But anyway, about Murder Most Foul (1943). I suppose that, given how many noir movies Hollywood was cranking out in the early '40s, it was inevitable that someone would get the bright idea to rewrite Shakespeare into a murder mystery. And I'm so glad they chose Hamlet instead of Macbeth! Obviously.
I'm also glad they tapped Otto Preminger to direct! This is a year before his masterpiece Laura, but you can see a lot of the same wonderful work here, with unusual camera angles to highlight subtleties, like how Claudius' murderous hands are almost always in the shot with him, sometimes very prominently. Or the way the camera hovers over Hamlet's (Alan Ladd) shoulder while he gives his version of the "to be or not to be" speech, watching his reflection in the mirror behind the bar where he's drowning his sorrows with a bottle of scotch. We see him "reflecting" on death by watching his reflection -- it's just one of many deft little camerawork touches. But what do you expect from Preminger, right?
Okay, so, before I go on, I should note that this version does NOT use the original language from Shakespeare's play, except in one small scene. Maybe that's why they retitled it, so audiences would know not to expect "Oh what a rogue and peasant slave am I" kind of language. Instead of saying "To be or not to be, that is the question" to his tumbler of scotch and the near-empty barroom, Hamlet says, "Here's how it is: either I'm in or I'm out." Just one example, and any purists out there will probably throw up their hands and run screaming for the emergency exits, but I like it. Much as I love modern-set Shakespeare that uses the original language, I think this is a better choice for the genre and the actors. I mean, can you really hear Veronica Lake saying, "I shall in all my best obey you?" Nah, you know she sounds way more natural saying, "Sure, sure, anything you say."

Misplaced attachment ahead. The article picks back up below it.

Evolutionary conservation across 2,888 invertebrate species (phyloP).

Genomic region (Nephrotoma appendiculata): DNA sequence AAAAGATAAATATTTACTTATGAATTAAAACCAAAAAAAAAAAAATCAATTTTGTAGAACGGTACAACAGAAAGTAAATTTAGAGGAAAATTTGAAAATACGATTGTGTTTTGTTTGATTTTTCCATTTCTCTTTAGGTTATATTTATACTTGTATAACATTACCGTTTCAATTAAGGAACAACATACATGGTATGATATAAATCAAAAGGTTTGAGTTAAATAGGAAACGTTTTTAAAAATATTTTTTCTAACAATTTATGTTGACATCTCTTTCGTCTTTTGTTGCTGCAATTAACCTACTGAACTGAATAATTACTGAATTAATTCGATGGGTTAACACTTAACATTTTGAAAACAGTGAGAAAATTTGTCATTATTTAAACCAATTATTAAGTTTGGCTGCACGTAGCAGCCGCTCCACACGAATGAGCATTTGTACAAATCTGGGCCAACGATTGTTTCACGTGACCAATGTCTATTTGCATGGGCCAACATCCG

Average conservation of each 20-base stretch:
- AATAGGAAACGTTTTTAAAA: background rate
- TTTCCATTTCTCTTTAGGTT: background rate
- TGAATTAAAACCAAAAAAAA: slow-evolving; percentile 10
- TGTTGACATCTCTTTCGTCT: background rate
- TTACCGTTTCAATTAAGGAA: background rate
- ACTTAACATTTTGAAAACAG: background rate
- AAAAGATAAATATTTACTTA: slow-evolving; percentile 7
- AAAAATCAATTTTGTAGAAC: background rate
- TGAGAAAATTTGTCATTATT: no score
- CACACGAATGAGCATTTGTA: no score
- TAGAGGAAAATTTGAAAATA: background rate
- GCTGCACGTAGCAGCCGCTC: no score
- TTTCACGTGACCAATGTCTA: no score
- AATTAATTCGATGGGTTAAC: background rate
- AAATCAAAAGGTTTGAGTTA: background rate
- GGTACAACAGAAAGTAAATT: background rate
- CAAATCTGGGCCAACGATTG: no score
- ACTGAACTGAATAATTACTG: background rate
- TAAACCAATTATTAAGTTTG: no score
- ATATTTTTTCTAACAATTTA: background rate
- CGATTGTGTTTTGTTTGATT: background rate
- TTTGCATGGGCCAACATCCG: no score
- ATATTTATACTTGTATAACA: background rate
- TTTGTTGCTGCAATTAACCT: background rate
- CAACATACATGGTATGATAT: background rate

So, here's how they updated the story (and I'm not going to say anything about spoilers, because if you don't know the basic story of Hamlet by now, that's your problem): Old Hamlet (Orson Welles, in not the best old-age makeup I've ever seen), founder and CEO of Denmark Inc, dies -- his secretary finds him dead on the couch in his private office, presumably of a heart attack during a quick nap. Young Hamlet (Alan Ladd) returns from UCLA, accompanied by his best friend, Horatio (Joseph Cotten), to attend the funeral.
|Cotten as possibly the sweetest Horatio ever.|